Cohen and his lab have been studying microRNAs like bantam for some time because of their important role in the regulation of many vital processes across species. The next step will be to identify the RNAs that bantam docks onto to control. This will provide a more complete view of the Hippo pathway and may provide insights into the central role it plays in tissue growth and cancers in humans and other organisms.

Yvonne Kaul | EMBL
Further information:
http://www.embl.org/

Further reports about: RNA Thompson Tissue too

More articles from Life Sciences:

nachricht Research team creates new possibilities for medicine and materials sciences
22.01.2018 | Humboldt-Universität zu Berlin

nachricht Saarland University bioinformaticians compute gene sequences inherited from each parent
22.01.2018 | Universität des Saarlandes

All articles from Life Sciences >>>

The most recent press releases about innovation >>>

Die letzten 5 Focus-News des innovations-reports im Überblick:

Im Focus: Artificial agent designs quantum experiments

On the way to an intelligent laboratory, physicists from Innsbruck and Vienna present an artificial agent that autonomously designs quantum experiments. In initial experiments, the system has independently (re)discovered experimental techniques that are nowadays standard in modern quantum optical laboratories. This shows how machines could play a more creative role in research in the future.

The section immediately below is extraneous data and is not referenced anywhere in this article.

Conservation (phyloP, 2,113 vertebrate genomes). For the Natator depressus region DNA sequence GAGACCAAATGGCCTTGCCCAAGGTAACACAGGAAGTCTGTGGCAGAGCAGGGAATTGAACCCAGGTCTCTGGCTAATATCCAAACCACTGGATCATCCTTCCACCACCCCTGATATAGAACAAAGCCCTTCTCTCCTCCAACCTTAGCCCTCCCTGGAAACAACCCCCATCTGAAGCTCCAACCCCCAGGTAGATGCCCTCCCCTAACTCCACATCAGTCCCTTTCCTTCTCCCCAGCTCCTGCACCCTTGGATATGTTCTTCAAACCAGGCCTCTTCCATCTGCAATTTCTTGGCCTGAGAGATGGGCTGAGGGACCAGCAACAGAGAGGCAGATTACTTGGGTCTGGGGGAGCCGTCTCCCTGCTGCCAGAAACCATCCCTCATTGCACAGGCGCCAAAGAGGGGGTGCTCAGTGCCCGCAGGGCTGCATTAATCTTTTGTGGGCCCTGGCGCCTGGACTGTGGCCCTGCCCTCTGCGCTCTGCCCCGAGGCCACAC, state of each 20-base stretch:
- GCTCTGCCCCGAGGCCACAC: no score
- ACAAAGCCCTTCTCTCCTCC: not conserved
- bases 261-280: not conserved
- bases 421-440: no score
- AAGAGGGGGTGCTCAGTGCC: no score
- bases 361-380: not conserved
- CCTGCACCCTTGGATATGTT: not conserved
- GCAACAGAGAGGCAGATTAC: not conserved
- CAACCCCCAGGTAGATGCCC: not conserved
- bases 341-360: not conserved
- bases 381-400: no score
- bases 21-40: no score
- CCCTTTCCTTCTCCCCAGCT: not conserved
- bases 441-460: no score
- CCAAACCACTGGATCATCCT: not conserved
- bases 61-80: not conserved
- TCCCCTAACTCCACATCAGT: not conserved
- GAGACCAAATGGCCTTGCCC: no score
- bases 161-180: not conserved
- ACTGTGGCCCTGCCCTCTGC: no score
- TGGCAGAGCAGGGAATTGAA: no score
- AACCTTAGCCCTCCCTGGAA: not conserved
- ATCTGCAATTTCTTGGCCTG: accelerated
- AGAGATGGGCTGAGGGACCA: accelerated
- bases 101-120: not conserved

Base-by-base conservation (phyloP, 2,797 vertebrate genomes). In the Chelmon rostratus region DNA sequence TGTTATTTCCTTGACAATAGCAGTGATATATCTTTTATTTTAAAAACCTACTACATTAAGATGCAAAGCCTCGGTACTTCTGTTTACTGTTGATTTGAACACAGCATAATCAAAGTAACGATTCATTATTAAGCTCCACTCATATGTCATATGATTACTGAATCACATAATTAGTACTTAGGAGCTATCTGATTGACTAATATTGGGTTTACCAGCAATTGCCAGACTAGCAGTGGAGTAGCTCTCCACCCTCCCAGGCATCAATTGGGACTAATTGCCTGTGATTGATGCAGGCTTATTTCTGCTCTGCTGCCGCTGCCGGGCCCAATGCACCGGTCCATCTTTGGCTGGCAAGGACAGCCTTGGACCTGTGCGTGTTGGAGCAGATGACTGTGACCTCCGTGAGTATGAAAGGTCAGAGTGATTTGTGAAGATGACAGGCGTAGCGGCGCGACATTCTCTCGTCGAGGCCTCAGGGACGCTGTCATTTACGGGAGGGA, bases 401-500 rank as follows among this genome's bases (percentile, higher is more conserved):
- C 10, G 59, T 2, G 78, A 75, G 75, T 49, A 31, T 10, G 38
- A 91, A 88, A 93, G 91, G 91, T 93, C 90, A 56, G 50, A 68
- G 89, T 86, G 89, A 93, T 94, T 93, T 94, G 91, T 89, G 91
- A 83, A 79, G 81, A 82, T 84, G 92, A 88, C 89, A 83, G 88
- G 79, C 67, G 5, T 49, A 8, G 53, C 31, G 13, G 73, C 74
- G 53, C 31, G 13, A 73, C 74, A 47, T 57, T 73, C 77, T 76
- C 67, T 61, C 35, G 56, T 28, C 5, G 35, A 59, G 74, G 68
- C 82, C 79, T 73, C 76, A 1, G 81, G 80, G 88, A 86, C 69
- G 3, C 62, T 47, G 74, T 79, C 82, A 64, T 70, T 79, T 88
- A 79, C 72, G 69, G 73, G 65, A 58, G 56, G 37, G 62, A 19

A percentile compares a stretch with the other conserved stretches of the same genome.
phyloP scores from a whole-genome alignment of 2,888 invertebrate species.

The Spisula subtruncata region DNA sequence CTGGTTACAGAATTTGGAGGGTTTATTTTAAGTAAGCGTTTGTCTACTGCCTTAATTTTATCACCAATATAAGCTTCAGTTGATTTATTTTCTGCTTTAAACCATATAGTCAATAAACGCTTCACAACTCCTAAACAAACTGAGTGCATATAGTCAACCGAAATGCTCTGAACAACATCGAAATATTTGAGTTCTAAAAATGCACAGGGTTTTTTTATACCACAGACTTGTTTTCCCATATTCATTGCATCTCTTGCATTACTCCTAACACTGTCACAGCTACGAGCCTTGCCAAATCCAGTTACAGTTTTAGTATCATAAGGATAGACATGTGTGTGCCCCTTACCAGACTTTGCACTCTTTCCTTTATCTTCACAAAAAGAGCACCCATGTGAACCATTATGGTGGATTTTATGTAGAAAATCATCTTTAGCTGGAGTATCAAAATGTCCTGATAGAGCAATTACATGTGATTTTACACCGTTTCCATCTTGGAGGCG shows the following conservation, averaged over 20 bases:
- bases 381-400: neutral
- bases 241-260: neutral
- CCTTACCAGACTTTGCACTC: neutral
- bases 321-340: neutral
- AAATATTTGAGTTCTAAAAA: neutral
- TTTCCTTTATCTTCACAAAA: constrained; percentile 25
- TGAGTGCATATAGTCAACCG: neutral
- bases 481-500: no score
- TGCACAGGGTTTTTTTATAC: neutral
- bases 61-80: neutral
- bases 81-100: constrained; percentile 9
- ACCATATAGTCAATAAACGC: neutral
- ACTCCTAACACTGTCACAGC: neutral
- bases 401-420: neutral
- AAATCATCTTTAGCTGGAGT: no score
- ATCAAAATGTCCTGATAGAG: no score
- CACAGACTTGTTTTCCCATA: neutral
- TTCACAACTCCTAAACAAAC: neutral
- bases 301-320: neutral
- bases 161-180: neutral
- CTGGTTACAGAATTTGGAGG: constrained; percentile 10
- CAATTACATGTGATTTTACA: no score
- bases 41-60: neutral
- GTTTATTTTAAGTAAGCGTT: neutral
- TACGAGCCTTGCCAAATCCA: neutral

We carry smartphones in our pockets, the streets are dotted with semi-autonomous cars, but in the research laboratory experiments are still being designed by...

Im Focus: Scientists decipher key principle behind reaction of metalloenzymes

So-called pre-distorted states accelerate photochemical reactions too

What enables electrons to be transferred swiftly, for example during photosynthesis? An interdisciplinary team of researchers has worked out the details of how...

Im Focus: The first precise measurement of a single molecule's effective charge

For the first time, scientists have precisely measured the effective electrical charge of a single molecule in solution. This fundamental insight of an SNSF Professor could also pave the way for future medical diagnostics.